Still, Bresson carries us a long way in that direction; and Cunneen helps us to see where this subtle, understated yet passionate master is heading. Perhaps it’s time for a Bresson renaissance.
ALTERNATIVE TRADITIONS IN EARLY CHRISTIANITY
Beyond Belief: The Secret Gospel of Thomas
In this attractively written, very accessible book, Elaine Pagels weaves together remembrances of poignant episodes in her own life with aspects of the history of second and third century Christianity to make the case, somewhat wistfully, that in its earliest beginnings Christianity was less dogmatic and more varied, inclusive, and experiential than it later became. In addition to her argument for this historical thesis, her account includes a strong, implicit suggestion that contemporary Christians would do well to recover what has been lost in these earlier traditions. There was much the same suggestion in her The Gnostic Gospels. But, in the present book, she draws upon a richer account of an emerging Christian orthodoxy to motivate the reflection that contemporary Christians might want to wear their beliefs more lightly.
In Pagels’s view, and in this reviewer’s too, commitment to religious dogma encourages the wrong attitude toward religious diversity. Such commitment encourages the idea that certain religions, or even certain interpretations of a single religion, have a stranglehold on religious truth. The world has outgrown the luxury of this conceit. Pagels is on the side of those who would replace such an “us-and- them” attitude, which tends to separate people from each other, with a “we” attitude, which contributes to bringing them together. Thus, a great virtue of her book is the contribution it makes to fostering unification and tolerance.
Beyond Belief is primarily about how, especially in the second century, Christianity narrowed and became more creedal. Pagels assumes, without arguing for it, that the Gnostic Gospel of Thomas and the New Testament Gospel of John were written at about the same time, toward the end of the first century. Of course, many traditional New Testament scholars would be loathe to grant this assumption. She also assumes that both Thomas and John were candidates for inclusion in the New Testament. She even speculates, as others have before her, that John may have been written specifically in order to refute Thomas, or at least to discredit a kind of perspective which she takes to be central to Thomas. However, neither her assumption nor her speculation is essential to her historical thesis. What is essential is, first, her account of the ways in which John and Thomas are at odds and, second, her claim that John was included in the New Testament and Thomas omitted importantly because Irenaeus, a mid-second century bishop of Lyons, who was impressed by these contrasts, lobbied hard in support of John and against Thomas.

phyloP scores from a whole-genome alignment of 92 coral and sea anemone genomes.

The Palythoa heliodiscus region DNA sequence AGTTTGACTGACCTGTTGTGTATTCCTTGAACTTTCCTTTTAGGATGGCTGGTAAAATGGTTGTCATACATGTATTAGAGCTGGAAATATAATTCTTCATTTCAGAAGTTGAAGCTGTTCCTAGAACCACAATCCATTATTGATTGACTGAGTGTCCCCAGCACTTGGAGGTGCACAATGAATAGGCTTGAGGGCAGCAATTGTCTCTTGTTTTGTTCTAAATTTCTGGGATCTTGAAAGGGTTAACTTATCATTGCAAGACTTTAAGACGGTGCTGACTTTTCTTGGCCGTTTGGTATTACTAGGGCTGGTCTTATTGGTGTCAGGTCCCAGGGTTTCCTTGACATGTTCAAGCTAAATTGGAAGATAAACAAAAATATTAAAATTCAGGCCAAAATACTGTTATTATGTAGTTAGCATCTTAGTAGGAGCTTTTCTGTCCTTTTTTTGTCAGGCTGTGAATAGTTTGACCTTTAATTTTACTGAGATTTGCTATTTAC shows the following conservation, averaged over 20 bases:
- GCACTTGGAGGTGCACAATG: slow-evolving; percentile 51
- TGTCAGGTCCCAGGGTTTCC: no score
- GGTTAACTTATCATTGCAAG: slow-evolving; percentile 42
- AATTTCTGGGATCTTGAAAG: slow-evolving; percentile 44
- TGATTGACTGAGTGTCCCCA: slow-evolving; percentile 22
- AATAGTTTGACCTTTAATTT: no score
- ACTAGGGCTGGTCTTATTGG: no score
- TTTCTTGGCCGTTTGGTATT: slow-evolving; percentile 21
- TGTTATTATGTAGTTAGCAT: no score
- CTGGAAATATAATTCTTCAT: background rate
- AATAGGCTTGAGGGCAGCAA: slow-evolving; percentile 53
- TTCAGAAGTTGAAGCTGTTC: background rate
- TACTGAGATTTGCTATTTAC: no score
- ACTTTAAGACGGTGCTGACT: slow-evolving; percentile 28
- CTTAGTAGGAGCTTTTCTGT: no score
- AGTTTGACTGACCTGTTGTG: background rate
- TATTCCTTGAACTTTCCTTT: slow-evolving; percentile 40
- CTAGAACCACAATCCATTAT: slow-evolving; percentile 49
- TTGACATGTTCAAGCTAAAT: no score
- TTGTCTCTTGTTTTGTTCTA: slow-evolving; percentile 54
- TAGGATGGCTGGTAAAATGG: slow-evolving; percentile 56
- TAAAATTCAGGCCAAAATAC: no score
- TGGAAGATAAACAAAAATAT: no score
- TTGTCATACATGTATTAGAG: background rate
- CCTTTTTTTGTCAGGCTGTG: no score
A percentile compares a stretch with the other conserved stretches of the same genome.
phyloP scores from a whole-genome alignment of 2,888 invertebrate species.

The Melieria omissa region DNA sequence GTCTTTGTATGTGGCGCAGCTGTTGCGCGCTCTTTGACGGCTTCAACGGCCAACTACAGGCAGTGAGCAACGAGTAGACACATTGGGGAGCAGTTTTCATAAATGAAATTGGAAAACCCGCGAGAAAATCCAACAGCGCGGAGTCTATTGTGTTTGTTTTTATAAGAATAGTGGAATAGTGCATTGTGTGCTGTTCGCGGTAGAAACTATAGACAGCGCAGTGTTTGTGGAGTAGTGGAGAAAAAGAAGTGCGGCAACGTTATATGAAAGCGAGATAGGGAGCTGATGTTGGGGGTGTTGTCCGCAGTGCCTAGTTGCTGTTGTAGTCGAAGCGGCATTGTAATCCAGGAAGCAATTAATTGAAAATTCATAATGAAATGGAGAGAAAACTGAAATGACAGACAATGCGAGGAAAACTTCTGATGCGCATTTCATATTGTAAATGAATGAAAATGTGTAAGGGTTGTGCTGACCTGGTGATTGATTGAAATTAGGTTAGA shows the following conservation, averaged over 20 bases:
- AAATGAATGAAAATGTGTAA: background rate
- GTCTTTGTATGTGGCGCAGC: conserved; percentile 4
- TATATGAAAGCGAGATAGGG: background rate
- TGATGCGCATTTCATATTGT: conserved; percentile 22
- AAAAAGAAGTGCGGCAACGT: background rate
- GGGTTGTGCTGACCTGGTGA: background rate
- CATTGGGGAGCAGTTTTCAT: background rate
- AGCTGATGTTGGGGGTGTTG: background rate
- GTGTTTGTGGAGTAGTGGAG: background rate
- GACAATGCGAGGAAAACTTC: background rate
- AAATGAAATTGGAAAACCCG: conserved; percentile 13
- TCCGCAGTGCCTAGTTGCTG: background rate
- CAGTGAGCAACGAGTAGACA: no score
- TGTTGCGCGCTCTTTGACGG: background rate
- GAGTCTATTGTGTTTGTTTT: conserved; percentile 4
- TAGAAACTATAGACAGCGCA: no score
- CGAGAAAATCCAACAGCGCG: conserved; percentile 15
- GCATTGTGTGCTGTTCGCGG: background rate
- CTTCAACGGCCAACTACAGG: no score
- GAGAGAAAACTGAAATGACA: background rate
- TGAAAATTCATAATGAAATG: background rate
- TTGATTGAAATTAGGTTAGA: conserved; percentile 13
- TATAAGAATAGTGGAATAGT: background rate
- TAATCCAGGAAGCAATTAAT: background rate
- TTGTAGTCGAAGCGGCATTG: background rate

Pagels claims that had Thomas been included in the New Testament as its fourth Gospel instead of John, or had both been included, Christian faith and practice, from earliest times to the present, would have been profoundly different. She thinks that the inclusion of Thomas would have mattered not only because, in her account, Thomas and John, taken on their own, are crucially different, but because of the ways in which she thinks that reading the first three Gospels, the Synoptics, through the lens of Thomas, rather than through John (or rather than through John exclusively), would have cast these Gospels in a different light. She thus sees the triumph of John and the demise of Thomas as important determinants of what would subsequently become Christian orthodoxy.
How are Thomas and John crucially different? And how might these differences make a difference to how the Synoptics are understood? Pagels focuses on three contrasts. First, Thomas encourages the idea that what primarily distinguishes Jesus from most other humans is that Jesus, while fully human, is more spiritually evolved. Hence, Jesus is portrayed as a model of what other humans might become. For instance, in Thomas, when Jesus asks his disciples, “Who Am I?” and Thomas answers, “Master, my mouth is wholly incapable of saying whom you are like,” Jesus replies, “I am not your master, because you have drunk, and have become drunk from the same stream which I measured out.” In Thomas, Jesus also says, “Whoever drinks from my mouth will become like me; I myself shall become that person, and the mysteries will be revealed to him.” The Gospel of John, on the other hand, encourages the incompatible idea that Jesus is God incarnate and completely unique. So, in John, rather than Jesus being a model of what other humans might become, Jesus is wholly other.